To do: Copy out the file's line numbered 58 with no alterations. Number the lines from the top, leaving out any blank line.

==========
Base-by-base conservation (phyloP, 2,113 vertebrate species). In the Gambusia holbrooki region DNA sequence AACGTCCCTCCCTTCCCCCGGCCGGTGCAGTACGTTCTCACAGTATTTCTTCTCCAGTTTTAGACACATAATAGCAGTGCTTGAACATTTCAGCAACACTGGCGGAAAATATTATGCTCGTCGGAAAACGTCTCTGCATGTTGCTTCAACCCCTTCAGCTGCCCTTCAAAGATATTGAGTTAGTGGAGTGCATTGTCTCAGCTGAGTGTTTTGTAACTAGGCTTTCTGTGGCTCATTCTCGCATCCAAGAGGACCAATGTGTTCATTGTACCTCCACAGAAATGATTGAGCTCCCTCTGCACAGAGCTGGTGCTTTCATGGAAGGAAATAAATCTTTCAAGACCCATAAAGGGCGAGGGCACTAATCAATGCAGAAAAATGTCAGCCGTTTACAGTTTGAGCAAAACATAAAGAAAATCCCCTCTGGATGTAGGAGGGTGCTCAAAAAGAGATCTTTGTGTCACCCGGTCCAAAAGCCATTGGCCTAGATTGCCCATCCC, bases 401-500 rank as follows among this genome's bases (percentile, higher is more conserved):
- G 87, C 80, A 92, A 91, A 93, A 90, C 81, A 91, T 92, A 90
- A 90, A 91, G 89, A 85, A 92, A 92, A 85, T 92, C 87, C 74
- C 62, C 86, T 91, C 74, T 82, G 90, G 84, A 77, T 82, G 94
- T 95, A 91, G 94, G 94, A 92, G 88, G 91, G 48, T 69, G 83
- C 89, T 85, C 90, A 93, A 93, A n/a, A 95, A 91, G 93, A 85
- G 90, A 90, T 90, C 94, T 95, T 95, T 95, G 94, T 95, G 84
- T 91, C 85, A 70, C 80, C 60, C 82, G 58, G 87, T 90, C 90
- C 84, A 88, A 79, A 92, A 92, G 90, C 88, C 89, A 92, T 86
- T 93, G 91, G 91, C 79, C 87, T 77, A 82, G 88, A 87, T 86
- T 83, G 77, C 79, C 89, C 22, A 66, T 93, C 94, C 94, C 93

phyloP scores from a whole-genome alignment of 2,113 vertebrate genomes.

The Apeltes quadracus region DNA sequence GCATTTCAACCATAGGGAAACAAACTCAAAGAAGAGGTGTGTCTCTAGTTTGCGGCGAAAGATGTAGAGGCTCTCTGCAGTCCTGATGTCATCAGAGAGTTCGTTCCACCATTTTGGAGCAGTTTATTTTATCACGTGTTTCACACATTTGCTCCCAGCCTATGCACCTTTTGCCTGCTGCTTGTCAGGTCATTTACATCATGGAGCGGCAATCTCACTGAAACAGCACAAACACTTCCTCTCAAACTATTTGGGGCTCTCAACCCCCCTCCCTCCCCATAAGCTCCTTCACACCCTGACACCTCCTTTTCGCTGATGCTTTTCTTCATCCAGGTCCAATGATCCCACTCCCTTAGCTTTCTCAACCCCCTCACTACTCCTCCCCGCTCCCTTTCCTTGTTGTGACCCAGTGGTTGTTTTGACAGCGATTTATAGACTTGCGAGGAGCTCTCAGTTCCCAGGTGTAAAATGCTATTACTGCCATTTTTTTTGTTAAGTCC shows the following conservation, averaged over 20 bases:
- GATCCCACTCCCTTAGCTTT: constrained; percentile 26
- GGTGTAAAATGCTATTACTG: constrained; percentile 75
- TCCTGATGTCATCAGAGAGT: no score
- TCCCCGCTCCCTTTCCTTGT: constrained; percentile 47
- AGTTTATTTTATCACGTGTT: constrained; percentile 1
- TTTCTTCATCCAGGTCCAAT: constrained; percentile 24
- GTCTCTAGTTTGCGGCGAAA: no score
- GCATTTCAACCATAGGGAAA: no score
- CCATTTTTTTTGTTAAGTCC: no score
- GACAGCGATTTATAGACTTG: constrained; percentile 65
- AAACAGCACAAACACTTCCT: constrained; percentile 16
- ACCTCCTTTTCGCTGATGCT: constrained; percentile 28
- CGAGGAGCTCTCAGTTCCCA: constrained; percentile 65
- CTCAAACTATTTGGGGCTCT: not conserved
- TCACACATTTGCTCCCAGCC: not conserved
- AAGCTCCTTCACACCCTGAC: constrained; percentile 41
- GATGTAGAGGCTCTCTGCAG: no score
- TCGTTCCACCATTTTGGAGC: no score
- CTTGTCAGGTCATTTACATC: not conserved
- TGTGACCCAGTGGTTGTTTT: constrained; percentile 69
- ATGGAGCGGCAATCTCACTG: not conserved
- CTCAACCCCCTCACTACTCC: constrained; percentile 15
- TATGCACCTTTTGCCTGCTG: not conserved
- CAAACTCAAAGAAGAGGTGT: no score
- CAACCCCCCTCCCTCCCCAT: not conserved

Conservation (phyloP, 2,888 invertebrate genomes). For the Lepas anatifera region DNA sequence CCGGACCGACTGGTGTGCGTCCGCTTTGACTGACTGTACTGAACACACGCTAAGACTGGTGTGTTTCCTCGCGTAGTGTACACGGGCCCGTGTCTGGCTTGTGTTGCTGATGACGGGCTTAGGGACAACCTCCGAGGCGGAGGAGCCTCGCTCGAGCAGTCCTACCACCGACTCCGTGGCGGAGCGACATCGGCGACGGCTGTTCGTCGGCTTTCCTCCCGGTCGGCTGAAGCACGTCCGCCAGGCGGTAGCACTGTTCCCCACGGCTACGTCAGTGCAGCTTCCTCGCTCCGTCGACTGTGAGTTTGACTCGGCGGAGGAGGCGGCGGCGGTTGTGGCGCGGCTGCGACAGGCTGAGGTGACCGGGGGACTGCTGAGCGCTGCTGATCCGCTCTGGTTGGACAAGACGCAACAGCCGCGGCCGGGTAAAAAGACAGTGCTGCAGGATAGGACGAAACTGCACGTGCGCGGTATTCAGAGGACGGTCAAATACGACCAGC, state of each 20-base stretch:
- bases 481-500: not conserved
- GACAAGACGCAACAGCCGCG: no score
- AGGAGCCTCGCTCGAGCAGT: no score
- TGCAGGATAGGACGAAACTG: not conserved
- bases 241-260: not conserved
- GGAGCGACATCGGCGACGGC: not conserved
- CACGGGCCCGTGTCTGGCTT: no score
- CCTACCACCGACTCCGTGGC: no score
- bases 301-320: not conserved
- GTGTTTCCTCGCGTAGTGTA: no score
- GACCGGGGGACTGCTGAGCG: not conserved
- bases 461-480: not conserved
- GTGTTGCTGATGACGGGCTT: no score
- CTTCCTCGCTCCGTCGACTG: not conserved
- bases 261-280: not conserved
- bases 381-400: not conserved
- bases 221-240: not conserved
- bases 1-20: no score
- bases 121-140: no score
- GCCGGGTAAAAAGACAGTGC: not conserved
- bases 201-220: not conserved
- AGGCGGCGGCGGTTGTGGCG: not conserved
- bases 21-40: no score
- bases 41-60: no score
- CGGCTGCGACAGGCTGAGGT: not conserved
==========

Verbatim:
- bases 121-140: no score